Beastie Boys were victorious in their multi-million dollar lawsuit against Monster Energy Drink over copyright infringement. According to Reuters, the hip-hop group was awarded $1.7 million dollars on Thursday following an eight-day trial in New York Federal Court.
The group originally filed their lawsuit in August 2012, alleging that Monster “willfully, maliciously, and oppressively” used portions of the group’s songs in a promos video for an event called Ruckus in the Rockies. Lawyers for Adam ‘Ad-Rock’ Horovitz and Mike ‘Mike D’ Diamond also argued the clip implied the band were involved in the event.
The suit sought a permanent injunction, as well as statutory damages of $150,000 for each infringement of the group’s works — or, $2.5 million total.
Over the course of the trial, both Horovitz and Diamond took the stand on behalf of the group. For his part, Horovitz argued the value of the Beastie’s catalog, stating that the creation of a song often times took “a year from beginning to end…. and a couple years for each album” to be complete. “We don’t license our songs for products,” he added. Diamond reiterated the importance of their recorded work saying, “We have not been able to tour since MCA, Adam Yauch, died. We can’t make new music.”
In his will, Yauch banned usage of his music in advertisements. His bandmates have abided by those wishes; In addition to their suit against Monster, the group took legal action against feminist toy company GoldieBlox after they used a parody of their song “Girls” in a commercial.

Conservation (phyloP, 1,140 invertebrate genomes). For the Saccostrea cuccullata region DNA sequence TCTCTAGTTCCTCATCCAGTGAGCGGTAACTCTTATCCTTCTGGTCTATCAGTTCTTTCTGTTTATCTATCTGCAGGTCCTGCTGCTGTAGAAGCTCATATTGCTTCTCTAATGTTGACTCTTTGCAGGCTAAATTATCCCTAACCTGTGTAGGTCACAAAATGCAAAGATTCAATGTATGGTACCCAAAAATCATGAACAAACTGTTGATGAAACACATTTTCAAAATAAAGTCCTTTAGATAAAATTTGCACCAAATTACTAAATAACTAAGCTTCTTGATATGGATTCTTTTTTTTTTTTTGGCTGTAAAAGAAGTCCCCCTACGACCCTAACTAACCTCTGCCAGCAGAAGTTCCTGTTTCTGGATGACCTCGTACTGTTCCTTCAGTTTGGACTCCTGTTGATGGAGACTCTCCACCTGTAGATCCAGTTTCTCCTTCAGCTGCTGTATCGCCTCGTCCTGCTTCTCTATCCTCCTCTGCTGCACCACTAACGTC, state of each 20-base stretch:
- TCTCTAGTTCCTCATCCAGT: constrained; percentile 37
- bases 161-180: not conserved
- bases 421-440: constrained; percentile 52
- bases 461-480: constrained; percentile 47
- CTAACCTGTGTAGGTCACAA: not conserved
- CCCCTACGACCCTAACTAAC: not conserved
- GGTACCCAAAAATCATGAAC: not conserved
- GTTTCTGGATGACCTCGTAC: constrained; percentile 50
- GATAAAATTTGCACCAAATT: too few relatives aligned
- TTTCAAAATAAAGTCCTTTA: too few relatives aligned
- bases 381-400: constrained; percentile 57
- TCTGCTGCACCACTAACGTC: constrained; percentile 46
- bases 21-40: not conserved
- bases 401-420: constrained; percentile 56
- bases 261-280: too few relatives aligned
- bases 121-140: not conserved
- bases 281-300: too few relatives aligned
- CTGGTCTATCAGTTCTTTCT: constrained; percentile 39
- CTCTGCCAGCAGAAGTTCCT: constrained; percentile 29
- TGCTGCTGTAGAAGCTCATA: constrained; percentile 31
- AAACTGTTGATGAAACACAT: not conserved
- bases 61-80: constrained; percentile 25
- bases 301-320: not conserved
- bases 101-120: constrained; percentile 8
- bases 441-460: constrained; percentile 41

For their part, Monster Energy never denied using the music without a license, but claimed it was “a mistake.” DJ Z-Trip was set to spin Beastie Boys’ music at the Ruckus afterparty in honor of the then-recent passing of Yauch. Monster was apparently told that Z-Trip had permission to use the tracks, and the company went ahead and put them in their video. While admitting fault, their defense revolved around reducing the requested compensation; Beastie Boys were seeking $1 million for the song licenses and $1 million more for the “implied endorsement” the video projected. The defense argued $93,000 and $125,000 was more reasonable for the five weeks the video was up, during which time it received under 14,000 views.
Furthermore, the defense’s cross-examination sought to discredit Beastie Boys’ claim that they never used their music for licensing. A main focus was Mike D’s appearance in an ad for a watch company, as well as songs used in a snowboarding video for the same company. Horovitz defended the allowance, saying his bandmate was friends with the company owner and that profits were going towards charity. Besides which, he added, “We like sports… We come from a community of snowboarders, skateboarders, extreme sports world, so we’re enthusiasts of that.”
When Diamond took the stand, he revealed that the band had refused to let filmmakers use their song “Sabotage” in the Arnold Schwarzenegger vehicle of the same name released earlier this year. Despite being offered “a lot of money”, they felt the usage “felt too much like an endorsement.” Diamond dismissed the idea that they had let The Roots use the song to intro Schwarzenegger when he appeared on Jimmy Fallon, saying they didn’t know it had happened but didn’t mind because they “are fans of that show.”
In closing arguments, Beastie Boys’ lawyer Kevin Puvalowski called Monster’s use of the rappers’ music “absolutely egregious.” He called out the corporation for trying to cash in on the band’s “cool”, and said, “They didn’t care if their employees were stealing from Beastie Boys.”
Monster’s lawyer, Reid Kahn (KAHN!), said the prosecutions contention that the video implied endorsement from Beastie Boys was “contrary to common sense.” Kahn added, “The plaintiffs try to take the undisputed evidence and spin some tale of an insidious corporate conspiracy.”